it looked stunning
& Mrs Smug had had a test run out in the snow. We
donned our Kahtoola Microspikes (about which, by coincidence,
I had raved in the aforementioned BB1004)
by the church then zoomed round Rydal Water anticlockwise,
out along the Coffin Route and then back by Loughrigg
Terrace. With the significant exception of a well
equipped group of local ladies including Charlotte C
and Cath E, it was amazing how many folk we passed had
no form of traction on the ice- falling down all over
the place. Had I had a rucksac full of Microspikes,
I reckon I could have made a fortune.
the cave we spotted a strange being: Was it sheep?
Was it a geisha? Or what?
on the picture to discover its true identity. Somewhat
reminiscent of the similar apparition on BB0402.
celebrated our smugness with an early supper at Zeff's,
only slightly spoilt by a rather loud lady on the table
behind me going on about "Female Genital Mutilation".
It nearly put me off my pizza. Better than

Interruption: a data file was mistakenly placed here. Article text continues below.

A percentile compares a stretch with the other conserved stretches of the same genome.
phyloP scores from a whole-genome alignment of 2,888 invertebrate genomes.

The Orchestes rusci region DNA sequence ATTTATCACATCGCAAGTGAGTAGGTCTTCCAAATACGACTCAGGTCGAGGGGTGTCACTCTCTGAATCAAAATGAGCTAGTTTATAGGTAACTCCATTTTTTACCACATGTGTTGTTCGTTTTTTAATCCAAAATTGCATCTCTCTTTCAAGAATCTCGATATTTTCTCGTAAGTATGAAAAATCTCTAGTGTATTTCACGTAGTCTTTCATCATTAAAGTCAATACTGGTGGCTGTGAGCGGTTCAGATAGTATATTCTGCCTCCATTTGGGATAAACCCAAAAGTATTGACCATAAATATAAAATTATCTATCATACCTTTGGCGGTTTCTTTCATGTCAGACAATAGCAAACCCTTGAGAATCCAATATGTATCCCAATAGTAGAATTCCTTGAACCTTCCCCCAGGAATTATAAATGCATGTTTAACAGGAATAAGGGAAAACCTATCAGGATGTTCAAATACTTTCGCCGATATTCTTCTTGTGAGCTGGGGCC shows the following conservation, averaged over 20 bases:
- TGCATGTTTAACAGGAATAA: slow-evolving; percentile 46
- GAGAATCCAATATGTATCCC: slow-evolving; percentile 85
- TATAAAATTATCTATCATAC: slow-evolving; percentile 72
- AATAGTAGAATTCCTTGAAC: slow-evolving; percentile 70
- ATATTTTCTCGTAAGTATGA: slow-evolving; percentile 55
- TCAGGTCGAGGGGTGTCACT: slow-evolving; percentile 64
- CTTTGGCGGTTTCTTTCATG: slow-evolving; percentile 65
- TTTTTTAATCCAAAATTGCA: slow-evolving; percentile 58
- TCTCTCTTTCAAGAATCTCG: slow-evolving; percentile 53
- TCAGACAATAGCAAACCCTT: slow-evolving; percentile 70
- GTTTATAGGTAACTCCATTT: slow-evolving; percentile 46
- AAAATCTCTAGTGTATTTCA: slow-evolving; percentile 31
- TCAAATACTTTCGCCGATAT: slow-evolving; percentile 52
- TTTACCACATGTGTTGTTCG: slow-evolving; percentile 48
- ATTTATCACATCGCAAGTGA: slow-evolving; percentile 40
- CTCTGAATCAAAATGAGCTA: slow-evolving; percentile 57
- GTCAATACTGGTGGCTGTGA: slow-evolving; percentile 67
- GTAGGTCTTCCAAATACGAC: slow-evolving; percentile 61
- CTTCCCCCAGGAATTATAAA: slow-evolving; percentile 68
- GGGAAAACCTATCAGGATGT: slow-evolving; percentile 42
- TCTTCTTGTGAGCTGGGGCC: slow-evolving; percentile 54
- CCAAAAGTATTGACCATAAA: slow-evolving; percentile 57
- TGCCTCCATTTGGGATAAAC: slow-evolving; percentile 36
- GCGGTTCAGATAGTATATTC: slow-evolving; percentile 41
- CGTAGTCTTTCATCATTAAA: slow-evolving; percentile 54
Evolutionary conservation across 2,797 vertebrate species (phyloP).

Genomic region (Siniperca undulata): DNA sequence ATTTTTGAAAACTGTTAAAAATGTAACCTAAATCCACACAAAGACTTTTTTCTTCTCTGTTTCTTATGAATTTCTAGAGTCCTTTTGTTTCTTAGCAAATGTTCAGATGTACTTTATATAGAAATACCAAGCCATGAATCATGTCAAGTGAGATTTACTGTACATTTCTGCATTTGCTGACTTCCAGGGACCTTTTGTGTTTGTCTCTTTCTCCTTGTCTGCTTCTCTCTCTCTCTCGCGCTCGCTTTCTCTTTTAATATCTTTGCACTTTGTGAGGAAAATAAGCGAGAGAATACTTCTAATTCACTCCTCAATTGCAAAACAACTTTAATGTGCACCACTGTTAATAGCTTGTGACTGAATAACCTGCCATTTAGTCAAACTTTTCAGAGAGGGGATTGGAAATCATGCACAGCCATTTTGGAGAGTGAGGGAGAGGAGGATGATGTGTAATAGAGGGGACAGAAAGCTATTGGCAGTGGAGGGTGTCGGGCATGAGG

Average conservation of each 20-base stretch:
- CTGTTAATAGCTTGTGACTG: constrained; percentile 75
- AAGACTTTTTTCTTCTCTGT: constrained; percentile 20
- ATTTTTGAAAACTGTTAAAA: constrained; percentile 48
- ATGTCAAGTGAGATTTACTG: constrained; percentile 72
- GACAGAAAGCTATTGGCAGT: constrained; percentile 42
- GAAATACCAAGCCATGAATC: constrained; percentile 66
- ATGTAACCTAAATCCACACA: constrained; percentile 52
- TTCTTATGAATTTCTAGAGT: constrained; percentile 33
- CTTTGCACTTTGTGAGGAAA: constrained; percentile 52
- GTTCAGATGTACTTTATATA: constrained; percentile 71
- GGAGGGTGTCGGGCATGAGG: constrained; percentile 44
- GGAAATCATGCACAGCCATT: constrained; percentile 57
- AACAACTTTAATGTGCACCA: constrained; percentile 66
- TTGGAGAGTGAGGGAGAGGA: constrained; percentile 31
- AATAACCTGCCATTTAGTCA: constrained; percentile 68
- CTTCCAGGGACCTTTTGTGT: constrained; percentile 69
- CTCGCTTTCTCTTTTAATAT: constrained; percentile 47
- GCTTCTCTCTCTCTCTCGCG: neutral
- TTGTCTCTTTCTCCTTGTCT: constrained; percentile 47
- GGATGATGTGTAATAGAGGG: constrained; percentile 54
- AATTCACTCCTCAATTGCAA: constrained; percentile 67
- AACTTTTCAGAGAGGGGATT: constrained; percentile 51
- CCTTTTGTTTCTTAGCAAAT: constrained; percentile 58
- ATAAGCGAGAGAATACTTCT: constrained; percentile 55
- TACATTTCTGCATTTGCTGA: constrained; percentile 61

Male Infertility, I suppose!
watching The Descendents in the cinema, we returned
home after a remarkably good day. Time to get back into
Boost To The Climb
gently took me to task for reproducing his e-mail to
me about That's
Lyth without mentioning
it to him first, saying that had he realised he would
have given full credit to Bryan for turning out to give
him support. He added: "It certainly gave
me a boost as the climb onto the Scar from Levens seemed
far easier than previous years."
done Bryan but let this be a lesson to all BOOTboys
that anything they tell me might be taken down and used
Who's that naughty person at the
back who just said "knickers"?
Done, He's Dithered
contention that The Air's Like Wine derived
from John Masefields' The
was only partially correct. Although that phrase
is there, the rest of the quoted words are not. John